Guided by Vansteenkiste, Lens, Elliot, Soenans, & Mouratidis (2014), this thesis adopted an integrated theoretical approach in aiming to gain an enhanced understanding of the motivational determinants underpinning well-being and performance in sport. All three studies drew upon key tenets from the 3 x 2 Achievement Goal Model (AGM; Elliot, Murayama, & Pekrun, 2011) and Self-Determination Theory (SDT; Deci & Ryan, 1985) with a primary emphasis on testing the notion of goal complexes (i.e., achievement goals x motivational context/reasons) on the performance and healthy functioning of novice participants across different competitive sport situations.
Study one focused on examining well-being and optimal functioning, and so exclusively concentrated on investigating approach-based goals (rather than avoidance goals) given their consistently reported positive associations with adaptive cognition, affective and behavioural patterns. An experimental test of separating task- and self-approach, relative to other-approach, goals (as proposed in the 3 x 2 AGM) alongside examining the interaction effects of the motivational context (autonomy support vs control) on indices of psycho-physiological functioning and performance among novice performers on a basketball shooting task was conducted. Goal main effects revealed the task-approach goal condition to be the most beneficial for psychological functioning (i.e., participants experienced the least anxiety, and highest levels of perceived competence and goal attainment) corresponding to the experimental task, and the self-approach goal condition resulted in the best performance. Main effects for the motivational context also revealed the autonomy-supportive (relative to controlling) condition to be the most beneficial for sport performance and physiological functioning (measured via cardiovascular reactivity).
In addressing a key limitation of study one, study two exclusively focused on the other-based goal, drawing direct comparisons between both other-approach and other-avoidance goals within a team-based sports competition. Similar to study one, study two also highlighted the importance of the motivational context towards impacting participants’ psychological and emotional well-being among novices invested in a table football competition. Specifically, autonomy-supportive (relative to controlling environments) revealed significant differences in optimal (i.e., higher levels of self-efficacy, self-rated performance) and diminished functioning (i.e., greater levels of hopelessness).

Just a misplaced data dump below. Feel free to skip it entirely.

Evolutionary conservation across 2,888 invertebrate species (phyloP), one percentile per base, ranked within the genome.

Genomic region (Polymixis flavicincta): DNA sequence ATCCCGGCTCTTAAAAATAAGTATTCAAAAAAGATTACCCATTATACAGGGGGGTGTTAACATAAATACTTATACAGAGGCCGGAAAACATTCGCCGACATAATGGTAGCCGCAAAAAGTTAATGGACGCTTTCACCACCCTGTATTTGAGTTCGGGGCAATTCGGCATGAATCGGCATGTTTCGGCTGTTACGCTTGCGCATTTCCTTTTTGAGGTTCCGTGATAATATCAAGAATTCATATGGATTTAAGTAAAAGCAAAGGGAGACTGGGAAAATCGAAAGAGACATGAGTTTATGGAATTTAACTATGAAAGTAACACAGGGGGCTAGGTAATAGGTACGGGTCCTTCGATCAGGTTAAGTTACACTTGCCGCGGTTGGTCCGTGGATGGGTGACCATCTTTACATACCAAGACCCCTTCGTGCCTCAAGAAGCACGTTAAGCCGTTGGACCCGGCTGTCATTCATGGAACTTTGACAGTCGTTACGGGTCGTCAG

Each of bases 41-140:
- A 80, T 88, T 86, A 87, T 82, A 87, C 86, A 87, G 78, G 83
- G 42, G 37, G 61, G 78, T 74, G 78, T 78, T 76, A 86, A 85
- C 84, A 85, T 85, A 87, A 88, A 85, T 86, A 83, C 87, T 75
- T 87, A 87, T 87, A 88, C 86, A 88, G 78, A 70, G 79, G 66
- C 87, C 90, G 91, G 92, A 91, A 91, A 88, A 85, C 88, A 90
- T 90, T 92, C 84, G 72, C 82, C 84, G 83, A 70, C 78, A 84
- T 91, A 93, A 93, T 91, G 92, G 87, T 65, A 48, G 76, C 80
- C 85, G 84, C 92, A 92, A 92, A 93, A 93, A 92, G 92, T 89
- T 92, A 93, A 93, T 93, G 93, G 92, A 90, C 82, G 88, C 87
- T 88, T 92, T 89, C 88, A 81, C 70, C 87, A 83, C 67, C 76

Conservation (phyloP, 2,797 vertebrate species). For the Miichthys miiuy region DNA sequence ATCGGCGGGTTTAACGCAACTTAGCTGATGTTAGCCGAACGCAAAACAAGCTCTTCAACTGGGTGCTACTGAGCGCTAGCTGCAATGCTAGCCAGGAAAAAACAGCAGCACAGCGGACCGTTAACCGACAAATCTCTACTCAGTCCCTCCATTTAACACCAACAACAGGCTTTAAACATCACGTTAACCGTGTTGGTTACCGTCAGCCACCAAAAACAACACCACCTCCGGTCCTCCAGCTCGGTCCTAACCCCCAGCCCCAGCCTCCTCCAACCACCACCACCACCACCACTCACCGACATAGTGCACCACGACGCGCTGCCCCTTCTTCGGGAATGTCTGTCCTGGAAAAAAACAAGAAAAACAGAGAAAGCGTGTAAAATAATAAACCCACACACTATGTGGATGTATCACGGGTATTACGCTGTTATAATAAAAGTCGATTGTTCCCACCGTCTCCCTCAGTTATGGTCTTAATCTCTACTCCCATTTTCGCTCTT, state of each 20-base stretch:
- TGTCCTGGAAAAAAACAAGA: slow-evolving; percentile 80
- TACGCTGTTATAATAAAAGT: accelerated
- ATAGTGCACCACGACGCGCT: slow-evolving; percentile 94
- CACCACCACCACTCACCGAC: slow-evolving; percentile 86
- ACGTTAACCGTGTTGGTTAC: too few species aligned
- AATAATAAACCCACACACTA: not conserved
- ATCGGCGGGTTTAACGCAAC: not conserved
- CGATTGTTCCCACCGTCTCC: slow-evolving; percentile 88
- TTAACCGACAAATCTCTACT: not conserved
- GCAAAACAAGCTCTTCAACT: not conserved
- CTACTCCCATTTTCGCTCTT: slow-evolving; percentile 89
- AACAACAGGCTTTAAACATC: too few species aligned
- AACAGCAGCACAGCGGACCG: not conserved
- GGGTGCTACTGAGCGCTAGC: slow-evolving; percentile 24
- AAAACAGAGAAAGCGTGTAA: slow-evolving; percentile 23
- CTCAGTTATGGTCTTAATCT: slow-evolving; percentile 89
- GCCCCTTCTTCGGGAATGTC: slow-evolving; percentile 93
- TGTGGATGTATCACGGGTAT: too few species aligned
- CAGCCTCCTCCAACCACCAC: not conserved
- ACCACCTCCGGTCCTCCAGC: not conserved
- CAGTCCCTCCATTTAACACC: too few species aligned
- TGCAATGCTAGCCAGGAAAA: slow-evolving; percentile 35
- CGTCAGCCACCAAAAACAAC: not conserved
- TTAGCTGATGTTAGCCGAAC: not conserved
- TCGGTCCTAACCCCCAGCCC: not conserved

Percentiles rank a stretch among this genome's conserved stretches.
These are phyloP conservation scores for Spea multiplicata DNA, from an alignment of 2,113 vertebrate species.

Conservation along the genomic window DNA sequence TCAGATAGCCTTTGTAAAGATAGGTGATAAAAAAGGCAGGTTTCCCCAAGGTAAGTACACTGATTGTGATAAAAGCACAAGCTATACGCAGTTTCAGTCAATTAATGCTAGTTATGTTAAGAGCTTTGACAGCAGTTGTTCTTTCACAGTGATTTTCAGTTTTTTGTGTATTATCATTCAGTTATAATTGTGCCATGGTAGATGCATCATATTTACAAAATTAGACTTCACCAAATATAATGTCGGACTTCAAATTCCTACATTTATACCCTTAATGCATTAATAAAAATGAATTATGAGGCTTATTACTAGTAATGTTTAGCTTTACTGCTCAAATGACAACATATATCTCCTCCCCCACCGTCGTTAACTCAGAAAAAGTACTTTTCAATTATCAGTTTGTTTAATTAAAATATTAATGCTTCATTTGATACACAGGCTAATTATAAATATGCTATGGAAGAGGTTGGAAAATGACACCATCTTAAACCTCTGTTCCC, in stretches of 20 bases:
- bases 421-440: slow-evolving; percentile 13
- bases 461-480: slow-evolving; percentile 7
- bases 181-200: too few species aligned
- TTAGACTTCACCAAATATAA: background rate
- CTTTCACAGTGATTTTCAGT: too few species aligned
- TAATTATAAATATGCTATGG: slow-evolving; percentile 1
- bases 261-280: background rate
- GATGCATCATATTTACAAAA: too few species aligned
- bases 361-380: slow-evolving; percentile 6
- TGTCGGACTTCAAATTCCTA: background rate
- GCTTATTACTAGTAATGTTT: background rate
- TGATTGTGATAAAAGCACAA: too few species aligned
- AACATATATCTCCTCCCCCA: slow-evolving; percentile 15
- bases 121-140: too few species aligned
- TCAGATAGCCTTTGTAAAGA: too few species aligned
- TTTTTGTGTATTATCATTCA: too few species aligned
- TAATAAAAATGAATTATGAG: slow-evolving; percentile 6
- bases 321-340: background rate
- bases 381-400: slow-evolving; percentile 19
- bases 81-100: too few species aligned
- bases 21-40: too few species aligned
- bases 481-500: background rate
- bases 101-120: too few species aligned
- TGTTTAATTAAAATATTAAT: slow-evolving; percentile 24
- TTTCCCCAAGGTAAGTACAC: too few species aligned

In conjunction with parkrun U.K., study three focused on self-approach and self-avoidance goal pursuit, the most salient goals amongst the running community (e.g., Krouse, Ransdell, Lucas, & Pritchard, 2011; Martin, 2006), yet previously understudied in the sport-based, motivation literature. Like study two, study three – the final study of the thesis – provided further evidence of the over-riding effects of SDT-related constructs in explaining unique variability in the cognitive appraisals, emotional well-being and actual performance of participants taking part in a competitive achievement situation (i.e., 5km parkrun). Structural equation modelling findings provided partial support for the hypothesised model (i.e., self-approach goal and their underlying motives > stress appraisals > performance and emotional well-being). More specifically, it was found that the reasons (i.e., motives) underlying self-based goal pursuit (rather than the intensity of this particular goal pursuit alone) impacted parkrunners emotional well-being (pride) and performance. The mediational hypothesis concerning stress appraisals was also partially supported and discussed in more detail later in the thesis (chapter four).
In summary, the findings across the three studies comprising this PhD thesis provide limited evidence to support the goal complex notion drawing upon Vansteenkiste et al’s (2014) integrated theoretical approach. Rather, the findings point towards the unique effects of achievement goals, and, in particular, the motives underlying goals, as well as the social environment in which they operate, on influencing optimal and diminished functioning of novice sport performers in competitive sport situations.
|Date of Award||Jul 2020|
|Supervisor||James Adie (Supervisor), Luke Sage (Supervisor), Nigel Wilson (Supervisor) & Douglas Howat (Supervisor)|